In Lior’s tale, the apprehension is overwhelming, chiefly because of his Down’s syndrome. There is a pause. He does it beautifully. In A Serious Man, the son approaches the bimah stoned; he, too, pauses in front of the torah, trying to focus so the letters stop dancing and he can actually see the words. The rabbi starts off his lines, and for a moment we are concerned. But then, cracked voice, marijuana and all, he gets through it and becomes a ‘man’ (evoking a truce moment between his fighting parents as well). In Sixty Six, the bimah drama is not interrupted by congregation voices, but by ‘England’ chants coming in from outside football fans; Bernie, however, ignores them and sings like an angel. In Keeping up with the Steins, there is a long moment of suspense before Benjamin launches into his cacophonous lyrics: his heart beats loudly, he makes strange noises, the congregation chuckles at his awkward first line and whispers encouragement. He remembers his friend’s advice — if you get nervous, grab your balls. This he does and the rest of the parsha and speech goes perfectly. Bar Mitzvah Boy strays from this trope when Elliott — instead of getting up onto the bimah — actually runs out of the synagogue onto the High Street and buys a Mickey Mouse mask. But even the unusual rendition of his parsha — given while standing on his head against a tree — is deemed kosher by the rabbi, and the evening party with 117 kugels goes ahead as planned.
Unlike Benjamin, Ruthie, our heroine, has no testicles to squeeze. And, in our film, the bat mitzvah does not go according to plan. Nor does Ruthie run away — she confronts the crowd straight on. Like her male film counterparts, she pauses at the bimah. Initially this pause is a moment to gather her feelings before attempting her speech, a half-hearted and tokenistic tribute to Judith who saved the Jewish people. But this pause does not evolve into the expected course of things. Instead it constitutes a shift into Ruthie’s thoughts, a shift of scenario which takes the day out of its expected format and into her fantasy. The day goes to her plan, not to the plan of her parents nor the synagogue. At this juncture the film turns into a musical with Ruthie as its star; Ruthie’s bat mitzvah is a celebration of the individual, the antithesis of her assuming her place in a long historical tradition. She defines her womanhood not through an earnest speech about the biblical Judith but by embracing the tradition of other relatable Judiths: Judy Blume, Judy Chicago, Judith Plaskow and Judith Butler.
Female creative collaborations are rare. Some theorists and feminist psychoanalysts argue that this relates to a lack of female initiation rites. It is their participation in initiation rites that enables men to feel part of a community, setting them up for further communities in the future. Working on this film together as Jewish women, we were bat mitzvahed as Jewish artists, scripting and re-scripting, collecting hard-boiled eggs at 5am, unclogging toilets, pulling Japanese knotweed out of the ground in an East London carpark. Managing the many disputes, artistic and practical, was an education in, at times, letting go, and at times, stepping up. I hope that this film opens some doors and some eyes, and encourages us to rethink the bat mitzvah and its potential importance as a ritual.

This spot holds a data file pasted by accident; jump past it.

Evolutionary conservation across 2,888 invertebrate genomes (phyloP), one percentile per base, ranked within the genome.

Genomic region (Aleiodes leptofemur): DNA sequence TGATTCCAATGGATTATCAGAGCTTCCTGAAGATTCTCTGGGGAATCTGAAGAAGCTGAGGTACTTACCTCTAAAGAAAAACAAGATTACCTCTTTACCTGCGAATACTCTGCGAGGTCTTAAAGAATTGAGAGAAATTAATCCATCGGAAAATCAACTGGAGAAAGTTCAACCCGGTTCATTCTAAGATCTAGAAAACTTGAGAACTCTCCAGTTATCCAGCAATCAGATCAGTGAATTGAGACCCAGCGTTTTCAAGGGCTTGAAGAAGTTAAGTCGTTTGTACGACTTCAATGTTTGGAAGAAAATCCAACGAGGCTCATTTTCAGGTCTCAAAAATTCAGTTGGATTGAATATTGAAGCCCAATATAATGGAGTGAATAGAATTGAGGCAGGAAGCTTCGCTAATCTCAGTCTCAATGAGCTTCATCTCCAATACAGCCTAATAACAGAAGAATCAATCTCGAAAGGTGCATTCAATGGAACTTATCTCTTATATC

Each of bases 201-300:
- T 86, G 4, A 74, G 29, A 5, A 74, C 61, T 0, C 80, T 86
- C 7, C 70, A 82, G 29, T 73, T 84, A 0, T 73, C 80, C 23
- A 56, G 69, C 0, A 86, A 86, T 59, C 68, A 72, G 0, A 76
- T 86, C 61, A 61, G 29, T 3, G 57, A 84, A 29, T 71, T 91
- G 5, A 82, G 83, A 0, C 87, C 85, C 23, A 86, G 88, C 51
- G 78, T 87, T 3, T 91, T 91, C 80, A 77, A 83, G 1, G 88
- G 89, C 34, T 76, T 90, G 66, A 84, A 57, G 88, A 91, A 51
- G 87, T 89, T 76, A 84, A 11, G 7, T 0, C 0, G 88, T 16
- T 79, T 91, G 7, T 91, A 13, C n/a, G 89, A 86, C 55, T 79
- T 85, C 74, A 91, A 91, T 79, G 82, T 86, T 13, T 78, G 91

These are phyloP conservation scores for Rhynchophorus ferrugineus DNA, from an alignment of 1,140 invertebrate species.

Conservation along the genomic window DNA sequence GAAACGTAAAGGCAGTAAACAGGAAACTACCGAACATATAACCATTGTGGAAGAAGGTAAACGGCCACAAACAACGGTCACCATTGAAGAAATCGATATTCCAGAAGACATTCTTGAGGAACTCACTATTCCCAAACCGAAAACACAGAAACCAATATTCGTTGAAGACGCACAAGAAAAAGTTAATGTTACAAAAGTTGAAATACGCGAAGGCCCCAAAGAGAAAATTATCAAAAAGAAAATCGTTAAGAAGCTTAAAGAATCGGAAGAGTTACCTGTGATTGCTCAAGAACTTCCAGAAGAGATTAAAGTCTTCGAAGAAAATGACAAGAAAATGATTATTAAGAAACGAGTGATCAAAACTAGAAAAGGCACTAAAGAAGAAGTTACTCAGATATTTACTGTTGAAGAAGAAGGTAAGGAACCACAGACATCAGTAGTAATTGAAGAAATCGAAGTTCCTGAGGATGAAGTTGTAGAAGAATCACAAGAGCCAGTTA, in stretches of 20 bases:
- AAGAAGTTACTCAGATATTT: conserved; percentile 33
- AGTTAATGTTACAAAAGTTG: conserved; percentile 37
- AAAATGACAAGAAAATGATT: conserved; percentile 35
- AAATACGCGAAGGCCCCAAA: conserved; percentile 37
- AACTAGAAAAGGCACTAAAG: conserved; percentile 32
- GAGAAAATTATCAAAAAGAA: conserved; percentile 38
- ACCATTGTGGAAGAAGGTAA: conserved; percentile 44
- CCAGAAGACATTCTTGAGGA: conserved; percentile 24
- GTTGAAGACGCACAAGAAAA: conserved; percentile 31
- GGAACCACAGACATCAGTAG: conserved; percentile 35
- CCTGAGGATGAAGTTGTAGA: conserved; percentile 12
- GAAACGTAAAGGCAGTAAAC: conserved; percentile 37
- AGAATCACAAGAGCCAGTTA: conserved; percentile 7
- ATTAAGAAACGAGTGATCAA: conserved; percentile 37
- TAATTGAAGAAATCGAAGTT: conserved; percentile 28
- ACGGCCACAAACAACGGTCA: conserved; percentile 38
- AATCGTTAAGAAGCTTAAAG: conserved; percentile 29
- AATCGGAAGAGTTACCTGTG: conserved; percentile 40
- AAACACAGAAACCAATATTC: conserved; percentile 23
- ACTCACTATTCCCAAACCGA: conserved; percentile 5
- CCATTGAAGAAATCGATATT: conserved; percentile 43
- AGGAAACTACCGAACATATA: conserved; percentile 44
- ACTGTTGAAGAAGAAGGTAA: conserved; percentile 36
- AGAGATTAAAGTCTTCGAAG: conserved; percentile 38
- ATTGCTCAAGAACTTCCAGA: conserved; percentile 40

It seems that bar mitzvahs are in the air. This autumn the UK Jewish Film Festival celebrated its thirteenth year, and screened a slew of bar mitzvah themed films around London, including several of the ones I have mentioned. Aside from Bar Mitzvah Boy, all the films were released after 2006, since when bar mitzvahs have entered the common lexicon and even featured on American TV shows (American Dad, Sex and the City, and Entourage). What is it about this zeitgeist? Perhaps there is a feeling that we are, as a people, living a moment of transition. A pause. Perhaps this common theme says something about contemporary Jewish life and the point we have reached regarding intermarriage and assimilation, the new terrorism and political threats, Israel and religion. Perhaps we are interested in transitions because we are growing up again, maybe a bit more than usual. Maybe we are at the bimah of something new.
The Knish Collective is a London-based group of Jewish female creatives (Judy Batalion, Mekella Broomberg, Claire Berliner and Rachel Mars). Their script for the short musical comedy film I am Ruthie Segal, Hear Me Roar won a UKJFF/Pears Foundation short award and was in this year’s UK Jewish Film Festival. It was directed by Minkie Spiro and produced by The Knish Collective in Association with Third Man Films